Rethink decision to build warehouse downtown
April 25, 2002
For all the good the state of Nevada has done to help downtown Carson City, we’d hate to see its reputation tarnished by building a warehouse in the midst of the redevelopment district.
We’d encourage state officials to rethink this decision before the building becomes an icon for poor land-use decisions by the state in Carson City.
It’s true the warehouse design looks like it will be an improvement over the Capital Apartments, which were purchased by the state and torn down.
State government also has spent millions to remodel the Legislative Building and turn the Capitol Complex into a park-like setting, a refuge of shade trees and grassy knolls along busy Carson Street.
It is restoring the former Carson City courthouse into offices for the attorney general’s staff, a significant historical landmark that might have been replaced by brand-new steel and glass.
The building next door, though, reminds us of the state’s power to do whatever it wants with a piece of downtown property. The fact that building was plunked down by the Supreme Court in the middle of King Street in 1937 — forever blocking a magnificent view of the Capitol — shows just how long are the consequences of construction decisions.
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So even though a warehouse may be a short-term improvement, there are still reasons it’s a long-term mistake.
First, building a temporary warehouse on such prime real estate doesn’t make sense. You can rent warehouse space in Carson City for a very good rate these days, sparing taxpayers the capital expense while leaving this prime real estate open for something more appropriate. Although you can call a building temporary, our experience tells us that the cost of building the infrastructure is almost as much as building something more substantial.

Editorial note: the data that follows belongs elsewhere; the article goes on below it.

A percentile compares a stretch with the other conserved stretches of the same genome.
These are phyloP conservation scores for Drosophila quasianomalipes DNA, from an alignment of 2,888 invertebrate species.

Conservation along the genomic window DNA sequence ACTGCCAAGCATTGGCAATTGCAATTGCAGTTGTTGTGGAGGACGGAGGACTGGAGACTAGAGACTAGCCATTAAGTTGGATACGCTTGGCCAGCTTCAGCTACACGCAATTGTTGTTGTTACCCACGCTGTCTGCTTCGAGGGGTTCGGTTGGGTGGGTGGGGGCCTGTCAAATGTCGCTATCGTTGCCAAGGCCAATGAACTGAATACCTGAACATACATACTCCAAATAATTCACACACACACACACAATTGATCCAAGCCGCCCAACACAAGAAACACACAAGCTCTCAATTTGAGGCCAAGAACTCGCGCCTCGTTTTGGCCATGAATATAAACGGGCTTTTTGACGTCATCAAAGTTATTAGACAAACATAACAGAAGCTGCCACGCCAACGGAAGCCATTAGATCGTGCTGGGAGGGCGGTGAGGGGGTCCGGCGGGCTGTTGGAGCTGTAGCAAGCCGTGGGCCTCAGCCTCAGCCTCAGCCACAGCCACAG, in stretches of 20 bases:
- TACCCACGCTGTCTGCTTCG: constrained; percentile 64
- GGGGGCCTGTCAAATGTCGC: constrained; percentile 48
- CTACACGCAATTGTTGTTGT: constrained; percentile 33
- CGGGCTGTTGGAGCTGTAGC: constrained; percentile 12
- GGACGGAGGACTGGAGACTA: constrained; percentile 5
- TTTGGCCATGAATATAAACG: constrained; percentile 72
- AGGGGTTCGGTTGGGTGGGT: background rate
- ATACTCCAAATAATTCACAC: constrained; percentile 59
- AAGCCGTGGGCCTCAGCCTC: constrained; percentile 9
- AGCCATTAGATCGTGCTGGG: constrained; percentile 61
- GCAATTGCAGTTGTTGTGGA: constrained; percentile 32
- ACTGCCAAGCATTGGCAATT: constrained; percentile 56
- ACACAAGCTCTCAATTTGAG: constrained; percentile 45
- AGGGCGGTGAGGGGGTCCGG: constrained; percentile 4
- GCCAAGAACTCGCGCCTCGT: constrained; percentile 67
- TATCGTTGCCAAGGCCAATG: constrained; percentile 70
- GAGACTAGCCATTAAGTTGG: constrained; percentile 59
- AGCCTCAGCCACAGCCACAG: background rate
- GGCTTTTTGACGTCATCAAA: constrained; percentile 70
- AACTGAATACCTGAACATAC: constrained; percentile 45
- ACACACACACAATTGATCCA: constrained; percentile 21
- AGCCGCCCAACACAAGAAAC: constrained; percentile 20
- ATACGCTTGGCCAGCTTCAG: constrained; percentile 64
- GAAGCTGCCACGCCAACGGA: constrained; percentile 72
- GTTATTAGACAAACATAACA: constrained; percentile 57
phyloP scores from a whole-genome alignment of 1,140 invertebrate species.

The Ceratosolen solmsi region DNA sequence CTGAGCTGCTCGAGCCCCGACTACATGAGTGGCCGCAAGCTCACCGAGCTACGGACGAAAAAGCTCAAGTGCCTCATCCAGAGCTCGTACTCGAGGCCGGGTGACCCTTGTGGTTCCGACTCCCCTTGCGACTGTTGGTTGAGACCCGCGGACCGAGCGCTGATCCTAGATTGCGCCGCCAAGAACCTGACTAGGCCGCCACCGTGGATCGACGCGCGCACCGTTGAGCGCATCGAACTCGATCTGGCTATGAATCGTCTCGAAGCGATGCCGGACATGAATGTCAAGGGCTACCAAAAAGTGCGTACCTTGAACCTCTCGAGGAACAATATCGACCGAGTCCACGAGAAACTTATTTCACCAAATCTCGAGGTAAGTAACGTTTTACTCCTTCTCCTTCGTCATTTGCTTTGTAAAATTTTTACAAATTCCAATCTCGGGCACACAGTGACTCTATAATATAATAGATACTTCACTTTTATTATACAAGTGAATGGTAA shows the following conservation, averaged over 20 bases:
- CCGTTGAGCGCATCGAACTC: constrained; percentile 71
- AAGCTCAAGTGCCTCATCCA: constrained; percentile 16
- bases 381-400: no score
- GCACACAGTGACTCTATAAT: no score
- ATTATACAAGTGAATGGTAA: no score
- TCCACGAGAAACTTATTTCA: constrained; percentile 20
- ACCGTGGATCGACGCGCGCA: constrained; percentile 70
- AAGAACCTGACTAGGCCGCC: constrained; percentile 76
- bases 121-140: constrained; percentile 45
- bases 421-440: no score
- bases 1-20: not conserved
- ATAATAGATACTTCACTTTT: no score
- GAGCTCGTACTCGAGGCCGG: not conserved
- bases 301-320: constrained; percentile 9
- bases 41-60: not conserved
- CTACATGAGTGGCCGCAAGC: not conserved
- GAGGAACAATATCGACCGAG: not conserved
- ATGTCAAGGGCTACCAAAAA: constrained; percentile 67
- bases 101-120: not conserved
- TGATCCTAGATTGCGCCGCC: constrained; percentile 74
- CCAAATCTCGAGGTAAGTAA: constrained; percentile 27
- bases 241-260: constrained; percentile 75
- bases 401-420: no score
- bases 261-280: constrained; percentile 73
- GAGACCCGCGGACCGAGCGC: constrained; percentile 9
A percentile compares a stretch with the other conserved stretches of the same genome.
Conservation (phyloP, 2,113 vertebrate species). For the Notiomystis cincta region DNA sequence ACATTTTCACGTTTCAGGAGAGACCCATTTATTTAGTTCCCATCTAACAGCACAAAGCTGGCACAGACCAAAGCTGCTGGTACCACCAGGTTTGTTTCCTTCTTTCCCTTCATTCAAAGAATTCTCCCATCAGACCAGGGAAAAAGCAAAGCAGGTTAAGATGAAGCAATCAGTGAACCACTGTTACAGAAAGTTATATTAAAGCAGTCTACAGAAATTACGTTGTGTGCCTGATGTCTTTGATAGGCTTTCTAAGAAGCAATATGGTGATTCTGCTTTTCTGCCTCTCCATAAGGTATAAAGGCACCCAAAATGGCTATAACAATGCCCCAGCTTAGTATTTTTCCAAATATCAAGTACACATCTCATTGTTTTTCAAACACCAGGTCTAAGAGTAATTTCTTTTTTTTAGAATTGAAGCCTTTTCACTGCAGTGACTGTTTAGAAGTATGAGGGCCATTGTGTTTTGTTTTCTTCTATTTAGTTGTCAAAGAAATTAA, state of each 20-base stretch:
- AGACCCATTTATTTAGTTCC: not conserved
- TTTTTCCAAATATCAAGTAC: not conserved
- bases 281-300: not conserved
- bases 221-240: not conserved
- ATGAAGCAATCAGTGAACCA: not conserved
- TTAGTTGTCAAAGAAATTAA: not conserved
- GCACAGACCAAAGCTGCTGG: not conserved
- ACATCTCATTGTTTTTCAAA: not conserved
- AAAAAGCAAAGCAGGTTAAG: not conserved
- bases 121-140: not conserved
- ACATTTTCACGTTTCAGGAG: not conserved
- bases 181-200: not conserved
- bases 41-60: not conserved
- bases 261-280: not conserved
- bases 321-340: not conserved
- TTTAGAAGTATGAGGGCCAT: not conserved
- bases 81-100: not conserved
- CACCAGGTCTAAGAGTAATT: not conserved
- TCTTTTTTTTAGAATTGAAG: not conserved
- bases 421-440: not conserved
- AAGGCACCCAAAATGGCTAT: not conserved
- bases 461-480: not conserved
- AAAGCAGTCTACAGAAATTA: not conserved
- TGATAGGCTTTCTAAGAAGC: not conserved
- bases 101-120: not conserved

Second, of all the things our merchants in downtown Carson City desire, a warehouse is not on the list. At a time when they are trying to create a vision for downtown they find a big chunk of adjacent property converted to warehouse space.
Third, state executives have said repeatedly they would like to get out of the business of renting space and into the business of owning it. They believe it’s less expensive in the long run. We worry about the impact on local landlords if this happens too quickly, but overall we take no issue with the decision.
What we don’t like is the idea of a warehouse so close to downtown. The Capitol Complex should represent the very best Carson City has to offer. We’re proud of it, and we’d like to be proud of all downtown.
We dream of a day when the bypass reduces the blight of traffic on Carson Street. In the meantime, we can’t see how a warehouse — even a nice-looking warehouse — fits into anybody’s dream for downtown Carson City.
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